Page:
Buried bones absorb chemicals, such as uranium and fluorine, from the surrounding ground and absorb more of these chemicals the longer they remain buried.
The rates of absorption depend on a number of factors which are too variable to provide absolute dates.
The heat from a volcanic eruption releases all the argon from the molten rock and disperses it into the atmosphere.
Argon is gas that gradually builds up within rocks from the decay of radioactive potassium.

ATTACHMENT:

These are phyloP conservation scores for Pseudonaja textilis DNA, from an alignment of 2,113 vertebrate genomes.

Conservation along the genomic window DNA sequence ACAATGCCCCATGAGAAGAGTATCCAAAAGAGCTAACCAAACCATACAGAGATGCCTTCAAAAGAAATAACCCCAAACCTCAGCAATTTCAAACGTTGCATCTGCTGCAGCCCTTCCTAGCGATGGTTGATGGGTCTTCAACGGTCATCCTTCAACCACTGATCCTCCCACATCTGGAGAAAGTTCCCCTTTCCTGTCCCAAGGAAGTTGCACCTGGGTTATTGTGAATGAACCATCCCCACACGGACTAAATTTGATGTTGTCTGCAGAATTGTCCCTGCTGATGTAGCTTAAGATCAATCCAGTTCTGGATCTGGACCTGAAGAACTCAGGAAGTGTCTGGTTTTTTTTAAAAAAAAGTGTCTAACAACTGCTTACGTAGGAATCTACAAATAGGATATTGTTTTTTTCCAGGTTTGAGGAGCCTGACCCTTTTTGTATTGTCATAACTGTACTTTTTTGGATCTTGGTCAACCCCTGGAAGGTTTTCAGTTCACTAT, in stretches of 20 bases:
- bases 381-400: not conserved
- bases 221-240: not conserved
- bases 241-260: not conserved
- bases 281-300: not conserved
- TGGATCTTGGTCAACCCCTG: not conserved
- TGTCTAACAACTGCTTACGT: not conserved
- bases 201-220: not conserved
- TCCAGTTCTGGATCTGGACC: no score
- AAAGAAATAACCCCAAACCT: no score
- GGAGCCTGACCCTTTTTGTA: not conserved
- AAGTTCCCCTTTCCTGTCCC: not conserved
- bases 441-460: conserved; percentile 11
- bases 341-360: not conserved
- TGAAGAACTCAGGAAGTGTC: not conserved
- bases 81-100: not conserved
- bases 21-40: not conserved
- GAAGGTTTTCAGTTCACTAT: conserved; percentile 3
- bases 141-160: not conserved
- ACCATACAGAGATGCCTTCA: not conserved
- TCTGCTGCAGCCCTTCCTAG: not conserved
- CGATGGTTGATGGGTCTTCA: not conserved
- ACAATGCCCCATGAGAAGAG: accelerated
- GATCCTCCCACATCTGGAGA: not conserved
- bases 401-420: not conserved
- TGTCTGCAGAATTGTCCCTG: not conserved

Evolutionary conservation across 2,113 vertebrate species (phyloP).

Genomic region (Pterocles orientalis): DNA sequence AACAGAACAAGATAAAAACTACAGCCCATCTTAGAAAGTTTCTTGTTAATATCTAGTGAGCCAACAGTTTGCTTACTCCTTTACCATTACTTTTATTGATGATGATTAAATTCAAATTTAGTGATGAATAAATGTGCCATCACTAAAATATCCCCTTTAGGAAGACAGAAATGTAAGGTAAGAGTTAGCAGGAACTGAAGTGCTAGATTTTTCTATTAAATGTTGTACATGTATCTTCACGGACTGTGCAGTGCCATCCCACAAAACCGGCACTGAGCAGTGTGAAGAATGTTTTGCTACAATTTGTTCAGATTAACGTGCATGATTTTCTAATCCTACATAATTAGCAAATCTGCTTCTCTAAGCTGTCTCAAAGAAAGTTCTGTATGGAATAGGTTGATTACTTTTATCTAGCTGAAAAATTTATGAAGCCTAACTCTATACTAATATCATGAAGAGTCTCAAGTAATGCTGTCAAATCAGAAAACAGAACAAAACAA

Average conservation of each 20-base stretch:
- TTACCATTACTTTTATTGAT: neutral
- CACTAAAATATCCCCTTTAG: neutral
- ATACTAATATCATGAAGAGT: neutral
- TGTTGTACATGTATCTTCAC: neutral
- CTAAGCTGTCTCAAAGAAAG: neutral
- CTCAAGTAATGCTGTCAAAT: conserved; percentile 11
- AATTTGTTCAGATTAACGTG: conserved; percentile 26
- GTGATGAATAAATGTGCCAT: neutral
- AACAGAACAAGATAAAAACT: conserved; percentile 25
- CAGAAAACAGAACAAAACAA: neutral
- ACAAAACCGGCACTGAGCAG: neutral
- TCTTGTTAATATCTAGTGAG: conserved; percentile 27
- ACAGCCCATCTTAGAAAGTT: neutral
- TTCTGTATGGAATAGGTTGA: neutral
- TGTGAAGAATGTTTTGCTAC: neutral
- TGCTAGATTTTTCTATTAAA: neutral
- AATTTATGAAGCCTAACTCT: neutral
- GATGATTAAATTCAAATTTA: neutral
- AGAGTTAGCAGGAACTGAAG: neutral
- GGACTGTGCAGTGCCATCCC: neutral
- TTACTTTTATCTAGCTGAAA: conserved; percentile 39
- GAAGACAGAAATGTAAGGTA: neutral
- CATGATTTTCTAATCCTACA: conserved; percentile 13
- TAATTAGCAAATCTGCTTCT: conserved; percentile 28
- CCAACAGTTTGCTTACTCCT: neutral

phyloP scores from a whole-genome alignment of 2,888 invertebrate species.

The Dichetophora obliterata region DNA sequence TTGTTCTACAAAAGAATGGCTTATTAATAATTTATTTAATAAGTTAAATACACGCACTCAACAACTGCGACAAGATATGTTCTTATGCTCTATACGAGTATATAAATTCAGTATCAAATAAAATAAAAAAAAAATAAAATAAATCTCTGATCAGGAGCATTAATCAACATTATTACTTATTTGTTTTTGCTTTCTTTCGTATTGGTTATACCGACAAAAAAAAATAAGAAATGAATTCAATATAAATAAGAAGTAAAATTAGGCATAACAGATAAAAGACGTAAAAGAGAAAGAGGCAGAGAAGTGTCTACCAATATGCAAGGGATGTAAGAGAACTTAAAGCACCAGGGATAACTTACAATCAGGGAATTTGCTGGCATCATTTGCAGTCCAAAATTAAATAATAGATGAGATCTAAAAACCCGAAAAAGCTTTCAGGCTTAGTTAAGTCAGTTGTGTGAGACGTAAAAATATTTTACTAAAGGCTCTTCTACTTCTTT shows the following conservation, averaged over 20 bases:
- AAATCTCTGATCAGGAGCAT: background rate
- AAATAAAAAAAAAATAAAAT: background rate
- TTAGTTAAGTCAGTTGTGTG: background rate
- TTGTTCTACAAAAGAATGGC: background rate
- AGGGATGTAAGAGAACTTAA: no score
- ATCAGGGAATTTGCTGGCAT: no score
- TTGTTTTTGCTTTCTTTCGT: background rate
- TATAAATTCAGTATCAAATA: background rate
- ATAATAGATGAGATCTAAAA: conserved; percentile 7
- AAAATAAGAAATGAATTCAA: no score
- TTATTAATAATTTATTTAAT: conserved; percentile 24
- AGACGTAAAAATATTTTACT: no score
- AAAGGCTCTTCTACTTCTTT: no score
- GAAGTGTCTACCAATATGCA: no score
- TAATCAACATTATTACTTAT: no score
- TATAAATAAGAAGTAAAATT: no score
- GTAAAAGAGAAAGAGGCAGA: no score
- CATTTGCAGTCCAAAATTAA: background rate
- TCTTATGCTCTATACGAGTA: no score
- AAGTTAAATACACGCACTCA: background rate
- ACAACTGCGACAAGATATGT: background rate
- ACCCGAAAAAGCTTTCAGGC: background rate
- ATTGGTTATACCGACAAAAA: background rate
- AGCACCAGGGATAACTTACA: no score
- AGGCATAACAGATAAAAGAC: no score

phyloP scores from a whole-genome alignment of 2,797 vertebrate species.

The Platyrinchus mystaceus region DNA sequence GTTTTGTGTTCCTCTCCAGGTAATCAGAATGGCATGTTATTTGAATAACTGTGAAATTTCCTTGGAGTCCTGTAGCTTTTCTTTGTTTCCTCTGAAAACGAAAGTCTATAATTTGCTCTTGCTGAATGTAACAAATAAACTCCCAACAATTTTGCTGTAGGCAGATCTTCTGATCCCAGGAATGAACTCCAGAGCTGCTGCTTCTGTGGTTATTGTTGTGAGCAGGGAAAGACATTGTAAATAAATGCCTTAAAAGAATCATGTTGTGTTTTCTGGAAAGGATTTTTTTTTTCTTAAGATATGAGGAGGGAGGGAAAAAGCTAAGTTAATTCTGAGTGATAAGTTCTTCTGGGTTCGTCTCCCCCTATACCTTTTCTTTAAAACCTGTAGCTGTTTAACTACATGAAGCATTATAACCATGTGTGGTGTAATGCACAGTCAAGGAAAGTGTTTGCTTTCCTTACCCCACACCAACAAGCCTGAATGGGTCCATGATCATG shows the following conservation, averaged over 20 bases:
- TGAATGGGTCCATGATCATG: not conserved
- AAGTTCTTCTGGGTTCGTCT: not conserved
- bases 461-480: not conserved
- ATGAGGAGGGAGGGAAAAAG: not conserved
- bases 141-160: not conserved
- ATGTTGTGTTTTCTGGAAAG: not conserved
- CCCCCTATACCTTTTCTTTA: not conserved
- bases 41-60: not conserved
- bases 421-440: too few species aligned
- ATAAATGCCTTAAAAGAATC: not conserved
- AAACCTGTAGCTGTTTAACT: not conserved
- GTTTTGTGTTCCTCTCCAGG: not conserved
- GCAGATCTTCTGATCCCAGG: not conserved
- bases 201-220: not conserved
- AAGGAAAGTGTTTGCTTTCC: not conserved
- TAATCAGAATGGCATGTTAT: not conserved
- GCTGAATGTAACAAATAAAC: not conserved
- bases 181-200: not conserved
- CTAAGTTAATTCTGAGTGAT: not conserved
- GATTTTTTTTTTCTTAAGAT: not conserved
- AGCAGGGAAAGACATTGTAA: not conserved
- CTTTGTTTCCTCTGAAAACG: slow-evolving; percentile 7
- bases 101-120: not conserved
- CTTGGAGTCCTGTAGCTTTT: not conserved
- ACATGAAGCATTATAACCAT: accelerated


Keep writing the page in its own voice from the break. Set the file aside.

It is initially formed in the molten rock that lies beneath the Earth’s crust.
Instead, other methods are used to work out a fossil’s age.
These include radiometric dating of volcanic layers above or below the fossils or by comparisons to similar rocks and fossils of known ages.
This technique is, however, useful for providing relative dates for objects found at the same site.